[Python-Dev] [Python-checkins] cpython: _PyImport_LoadDynamicModule() encodes the module name explicitly to ASCII

Michael Urman murman at gmail.com
Tue May 10 15:34:38 CEST 2011

On Tue, May 10, 2011 at 03:03, Victor Stinner
<victor.stinner at haypocalc.com> wrote:
> If GetProcAddress() expects a byte string encoded to the ANSI code page,
> my patch is correct because the function used the UTF-8 encoding, not
> the ANSI code page. We can maybe use GetProcAddressW() to pass a Unicode
> string. I don't know which encoding is used by GetProcAddressW()...

While I can find references to a GetProcAddressW, most of them seem to
agree it doesn't exist. "My kernel32.dll only exports GetProcAddress."
This suggests to me it accepts a null-terminated bytestring instead of
specifically an ANSI string. What data ends up in the export table is
likely similar to the linux filesystem case, only with less likelihood
of the environment telling you its encoding.

> I already patched _PyImport_GetDynLoadFunc() for Windows: the path is
> now a Unicode object instead of a byte string encoded to the filesystem
> encoding. _PyImport_GetDynLoadWindows() uses GetFullPathNameW() and
> LoadLibraryExW(). The work to be fully Unicode compliant (for the path
> field, not for the name) is not completly done... but I have a pending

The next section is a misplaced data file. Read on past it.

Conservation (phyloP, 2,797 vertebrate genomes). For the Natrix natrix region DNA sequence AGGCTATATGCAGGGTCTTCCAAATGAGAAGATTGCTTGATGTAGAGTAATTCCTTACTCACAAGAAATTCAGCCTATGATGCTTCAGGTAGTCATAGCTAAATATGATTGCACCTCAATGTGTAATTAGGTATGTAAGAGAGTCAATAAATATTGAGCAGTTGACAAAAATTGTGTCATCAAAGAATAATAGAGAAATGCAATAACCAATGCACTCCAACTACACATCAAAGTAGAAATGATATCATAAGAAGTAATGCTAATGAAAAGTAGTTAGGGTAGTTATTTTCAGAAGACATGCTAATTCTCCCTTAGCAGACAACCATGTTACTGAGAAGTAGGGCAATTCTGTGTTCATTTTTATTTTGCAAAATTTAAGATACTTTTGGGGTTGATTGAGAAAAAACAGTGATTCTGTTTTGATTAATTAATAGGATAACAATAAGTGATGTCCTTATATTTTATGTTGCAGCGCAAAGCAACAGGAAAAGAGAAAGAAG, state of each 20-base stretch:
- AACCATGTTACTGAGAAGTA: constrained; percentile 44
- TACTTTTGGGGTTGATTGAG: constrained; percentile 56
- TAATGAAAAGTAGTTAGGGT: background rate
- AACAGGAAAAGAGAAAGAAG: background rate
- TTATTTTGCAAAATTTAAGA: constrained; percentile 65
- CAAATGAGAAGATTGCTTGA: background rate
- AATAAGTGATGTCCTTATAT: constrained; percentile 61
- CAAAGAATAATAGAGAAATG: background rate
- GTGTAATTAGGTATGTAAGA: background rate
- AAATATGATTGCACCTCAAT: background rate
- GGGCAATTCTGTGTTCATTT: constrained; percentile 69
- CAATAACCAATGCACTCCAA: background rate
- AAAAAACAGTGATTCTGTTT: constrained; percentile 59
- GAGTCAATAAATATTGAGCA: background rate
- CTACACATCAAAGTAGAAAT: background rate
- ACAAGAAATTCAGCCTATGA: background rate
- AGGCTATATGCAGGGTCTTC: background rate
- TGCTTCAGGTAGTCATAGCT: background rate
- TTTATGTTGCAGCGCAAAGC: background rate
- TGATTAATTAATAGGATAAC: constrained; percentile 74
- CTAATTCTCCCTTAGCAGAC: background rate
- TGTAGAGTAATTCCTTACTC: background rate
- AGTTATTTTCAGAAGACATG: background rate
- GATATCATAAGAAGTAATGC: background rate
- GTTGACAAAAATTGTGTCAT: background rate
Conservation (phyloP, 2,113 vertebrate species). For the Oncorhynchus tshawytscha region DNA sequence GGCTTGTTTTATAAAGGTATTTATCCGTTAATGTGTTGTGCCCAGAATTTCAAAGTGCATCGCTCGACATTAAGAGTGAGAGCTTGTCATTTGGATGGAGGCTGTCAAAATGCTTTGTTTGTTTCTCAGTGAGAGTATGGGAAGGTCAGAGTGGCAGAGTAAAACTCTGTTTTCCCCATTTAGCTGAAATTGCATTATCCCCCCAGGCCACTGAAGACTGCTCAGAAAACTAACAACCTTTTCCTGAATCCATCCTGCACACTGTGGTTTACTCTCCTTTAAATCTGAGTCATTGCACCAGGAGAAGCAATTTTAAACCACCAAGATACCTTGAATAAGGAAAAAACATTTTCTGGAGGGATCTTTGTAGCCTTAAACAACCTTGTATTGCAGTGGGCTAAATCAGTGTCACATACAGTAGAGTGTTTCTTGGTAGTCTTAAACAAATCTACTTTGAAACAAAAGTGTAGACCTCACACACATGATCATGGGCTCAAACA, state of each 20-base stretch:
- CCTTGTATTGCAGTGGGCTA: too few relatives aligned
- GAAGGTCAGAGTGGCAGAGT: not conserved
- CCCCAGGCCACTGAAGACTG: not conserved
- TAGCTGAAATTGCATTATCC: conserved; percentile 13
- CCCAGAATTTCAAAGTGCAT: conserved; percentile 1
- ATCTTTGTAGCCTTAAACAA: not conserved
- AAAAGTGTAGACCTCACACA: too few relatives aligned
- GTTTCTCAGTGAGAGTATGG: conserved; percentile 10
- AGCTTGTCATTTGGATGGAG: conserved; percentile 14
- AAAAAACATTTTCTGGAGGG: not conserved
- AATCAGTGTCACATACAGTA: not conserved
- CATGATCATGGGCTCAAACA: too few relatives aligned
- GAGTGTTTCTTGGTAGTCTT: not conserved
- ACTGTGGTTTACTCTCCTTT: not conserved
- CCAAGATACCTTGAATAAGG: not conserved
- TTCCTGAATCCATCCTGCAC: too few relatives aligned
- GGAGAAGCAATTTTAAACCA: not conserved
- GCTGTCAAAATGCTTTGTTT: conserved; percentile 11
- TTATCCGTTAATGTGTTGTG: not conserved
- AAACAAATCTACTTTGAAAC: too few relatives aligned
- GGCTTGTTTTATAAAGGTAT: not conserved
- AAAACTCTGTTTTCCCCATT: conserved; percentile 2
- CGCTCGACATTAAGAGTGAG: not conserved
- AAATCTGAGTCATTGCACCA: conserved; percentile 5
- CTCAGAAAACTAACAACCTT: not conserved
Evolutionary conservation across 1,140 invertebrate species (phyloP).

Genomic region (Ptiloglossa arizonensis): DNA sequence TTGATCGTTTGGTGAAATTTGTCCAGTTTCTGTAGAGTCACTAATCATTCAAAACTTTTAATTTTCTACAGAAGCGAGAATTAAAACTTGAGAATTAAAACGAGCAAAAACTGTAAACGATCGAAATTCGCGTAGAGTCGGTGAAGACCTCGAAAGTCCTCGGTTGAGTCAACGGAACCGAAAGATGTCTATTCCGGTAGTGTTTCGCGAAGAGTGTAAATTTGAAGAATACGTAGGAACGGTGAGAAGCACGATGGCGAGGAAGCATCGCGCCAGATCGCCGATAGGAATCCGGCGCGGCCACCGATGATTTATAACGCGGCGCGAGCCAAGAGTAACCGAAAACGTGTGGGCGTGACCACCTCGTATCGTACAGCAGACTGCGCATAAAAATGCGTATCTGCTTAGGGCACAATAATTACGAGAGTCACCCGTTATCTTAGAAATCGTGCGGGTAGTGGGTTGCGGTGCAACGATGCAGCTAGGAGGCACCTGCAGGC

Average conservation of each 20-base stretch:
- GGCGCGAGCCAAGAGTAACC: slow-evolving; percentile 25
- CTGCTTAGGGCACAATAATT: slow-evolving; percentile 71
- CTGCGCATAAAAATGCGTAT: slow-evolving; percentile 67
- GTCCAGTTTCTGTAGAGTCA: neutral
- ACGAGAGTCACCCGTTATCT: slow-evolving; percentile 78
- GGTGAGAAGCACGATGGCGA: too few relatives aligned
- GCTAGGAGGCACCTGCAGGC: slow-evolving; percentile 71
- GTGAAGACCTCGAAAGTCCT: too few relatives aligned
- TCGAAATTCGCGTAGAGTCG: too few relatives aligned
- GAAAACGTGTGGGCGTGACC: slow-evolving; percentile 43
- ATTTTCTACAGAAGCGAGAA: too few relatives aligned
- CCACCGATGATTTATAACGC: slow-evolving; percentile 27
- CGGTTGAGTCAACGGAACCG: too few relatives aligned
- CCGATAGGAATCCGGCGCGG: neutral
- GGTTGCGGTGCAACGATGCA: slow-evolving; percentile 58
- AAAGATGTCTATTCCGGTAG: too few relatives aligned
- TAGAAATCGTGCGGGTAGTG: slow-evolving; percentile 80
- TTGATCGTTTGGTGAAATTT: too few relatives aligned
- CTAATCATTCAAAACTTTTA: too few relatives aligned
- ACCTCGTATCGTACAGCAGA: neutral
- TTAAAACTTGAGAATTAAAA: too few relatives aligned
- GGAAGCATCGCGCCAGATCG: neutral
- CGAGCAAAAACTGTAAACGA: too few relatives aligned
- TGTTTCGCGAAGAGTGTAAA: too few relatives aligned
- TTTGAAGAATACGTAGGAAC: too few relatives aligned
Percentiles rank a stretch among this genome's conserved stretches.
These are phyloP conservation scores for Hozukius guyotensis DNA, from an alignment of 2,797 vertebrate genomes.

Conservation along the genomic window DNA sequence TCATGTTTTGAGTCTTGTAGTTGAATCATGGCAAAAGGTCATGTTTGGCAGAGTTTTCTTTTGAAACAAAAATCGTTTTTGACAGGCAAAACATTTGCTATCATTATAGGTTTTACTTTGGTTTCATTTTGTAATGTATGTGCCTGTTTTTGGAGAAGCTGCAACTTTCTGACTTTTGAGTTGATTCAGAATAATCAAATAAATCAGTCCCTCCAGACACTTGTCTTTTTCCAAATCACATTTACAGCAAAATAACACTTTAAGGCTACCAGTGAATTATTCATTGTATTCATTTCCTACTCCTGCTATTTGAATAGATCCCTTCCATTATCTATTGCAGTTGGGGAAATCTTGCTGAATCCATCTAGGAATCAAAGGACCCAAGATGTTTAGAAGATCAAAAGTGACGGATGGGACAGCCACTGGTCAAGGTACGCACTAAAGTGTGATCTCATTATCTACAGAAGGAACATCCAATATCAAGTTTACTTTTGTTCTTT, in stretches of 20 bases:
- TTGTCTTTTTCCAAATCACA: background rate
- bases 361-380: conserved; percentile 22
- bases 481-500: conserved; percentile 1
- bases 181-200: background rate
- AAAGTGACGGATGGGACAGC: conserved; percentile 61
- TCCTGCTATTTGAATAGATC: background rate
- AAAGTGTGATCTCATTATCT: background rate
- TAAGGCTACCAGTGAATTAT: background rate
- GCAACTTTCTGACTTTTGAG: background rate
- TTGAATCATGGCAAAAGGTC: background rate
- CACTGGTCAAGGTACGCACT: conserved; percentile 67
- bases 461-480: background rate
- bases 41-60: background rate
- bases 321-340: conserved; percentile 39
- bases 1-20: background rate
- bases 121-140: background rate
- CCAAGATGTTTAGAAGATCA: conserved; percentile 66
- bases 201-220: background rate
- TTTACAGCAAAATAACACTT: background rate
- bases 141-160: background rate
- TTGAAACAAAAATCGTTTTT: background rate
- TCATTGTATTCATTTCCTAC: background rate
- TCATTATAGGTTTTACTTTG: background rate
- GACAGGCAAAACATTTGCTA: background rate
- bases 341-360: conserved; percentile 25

> patch, see:
> http://bugs.python.org/issue11619
> But this patch is huge and creates many functions. I am not sure that we
> need it, I will work on this later.

I'm comfortable with the idea of requiring UTF-8 encoding for the
initmodule entry points of modules named with non-ASCII identifiers,
especially if there is nothing which works consistently today. I've
only seen pure-ASCII library names in all my C++ work, so I feel it
borders on YAGNI (but I like it in theory).

As an alternate approach, one article I read suggested to use ordinals
instead of names if you wanted to use non-ASCII names. Python could
certainly try to load by ordinal on Windows, and fall back to loading
by name. I don't have a clue what the rate of false positives would

Michael Urman

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